The ships pass within 300 meters (1,000 feet) of St. Mark's Square, but officials for the Venice Port Authority say there is little risk of an accident like the Concordia. For one thing, there are no rocky outposts in the lagoon's muddy bottom. More significantly, they point out that size of the cruise ships requires them to move along deep trenches dredged in the canal bed, leaving little room for disaster.
They cite an incident in 2004, when the 655-foot cruise ship Mona Lisa ran aground near St. Mark's Square in Venice in thick fog. None of the 1,000 passengers and crew on the Mona Lisa was hurt, and port officials say the accident is an example of how Venice can ward off danger.
"It may look like the lagoon is open, and that the cruise ship can go where it wants. But in fact, Venice protects itself," said Ciro Romano, head of the team of 25 captains assigned to board cruise ships outside the lagoon and oversee their passage through Venice, accompanied by a pair of tug boats.
Opponents of the large ships point to another incident in the 1980s, when a container ship went aground on the sidewalk near the park that hosts the Biennale contemporary art show every two years.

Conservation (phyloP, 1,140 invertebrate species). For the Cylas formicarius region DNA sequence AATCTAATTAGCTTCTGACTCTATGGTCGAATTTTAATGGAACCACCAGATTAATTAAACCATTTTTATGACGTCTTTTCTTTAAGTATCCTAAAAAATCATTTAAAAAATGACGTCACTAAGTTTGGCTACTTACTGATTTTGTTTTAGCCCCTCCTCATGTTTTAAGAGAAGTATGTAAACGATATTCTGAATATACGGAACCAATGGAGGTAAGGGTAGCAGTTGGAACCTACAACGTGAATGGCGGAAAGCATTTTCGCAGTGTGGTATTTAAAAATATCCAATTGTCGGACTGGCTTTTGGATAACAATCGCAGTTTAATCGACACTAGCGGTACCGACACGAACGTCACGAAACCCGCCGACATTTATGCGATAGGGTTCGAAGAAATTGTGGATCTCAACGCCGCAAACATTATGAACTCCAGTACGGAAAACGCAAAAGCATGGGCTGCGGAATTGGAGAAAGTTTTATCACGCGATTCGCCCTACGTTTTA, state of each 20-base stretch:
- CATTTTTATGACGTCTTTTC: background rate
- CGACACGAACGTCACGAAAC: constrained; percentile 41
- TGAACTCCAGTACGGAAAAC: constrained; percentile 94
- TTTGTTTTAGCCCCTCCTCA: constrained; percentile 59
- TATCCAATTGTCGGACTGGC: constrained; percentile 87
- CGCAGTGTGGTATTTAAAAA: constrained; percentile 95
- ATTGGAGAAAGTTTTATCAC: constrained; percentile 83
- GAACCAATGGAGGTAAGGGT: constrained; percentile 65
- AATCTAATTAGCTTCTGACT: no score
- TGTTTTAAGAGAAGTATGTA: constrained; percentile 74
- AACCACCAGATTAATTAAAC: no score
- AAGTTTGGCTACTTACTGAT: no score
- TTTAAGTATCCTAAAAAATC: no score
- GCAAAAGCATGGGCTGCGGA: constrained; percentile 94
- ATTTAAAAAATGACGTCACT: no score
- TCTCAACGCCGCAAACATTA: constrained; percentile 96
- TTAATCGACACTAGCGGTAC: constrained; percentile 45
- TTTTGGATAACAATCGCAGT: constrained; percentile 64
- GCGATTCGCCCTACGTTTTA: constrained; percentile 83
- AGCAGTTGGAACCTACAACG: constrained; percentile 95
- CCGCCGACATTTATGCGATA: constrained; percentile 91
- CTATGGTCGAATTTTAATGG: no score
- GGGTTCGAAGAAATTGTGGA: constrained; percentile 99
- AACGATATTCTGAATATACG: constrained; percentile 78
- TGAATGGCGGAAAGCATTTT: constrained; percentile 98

To deal with the air pollution, the port is studying a system that would permit the ships to plug into a power grid when docked, allowing them to turn off their engines. But Pastor said the system has long been under study and will require huge investments.
Port officials also say that there is no question of informal salutes like the one that drew the nearly 300-meter Costa Concordia close to Giglio island. But critics charge that every time a boat passes St. Mark's it is in effect, a salute, even if the horns don't sound.
Even before the Concordia disaster, Venice Mayor Giorgio Orsoni and the chief port official signed an agreement for new studies on alternative routes – but passenger terminal officials believe that passing by St. Mark's is a key attraction.
Francesco Bandarin, UNESCO's assistant director-general for culture – and a Venetian himself – said longer-term solutions are needed.
"The city is a very fragile city. This is a city that comes to us from the Middle Ages," Bandarin said. "It is not designed for having that kind of traffic. It is designed to have ships, and we will always have ships around Venice, but not these kind of ships."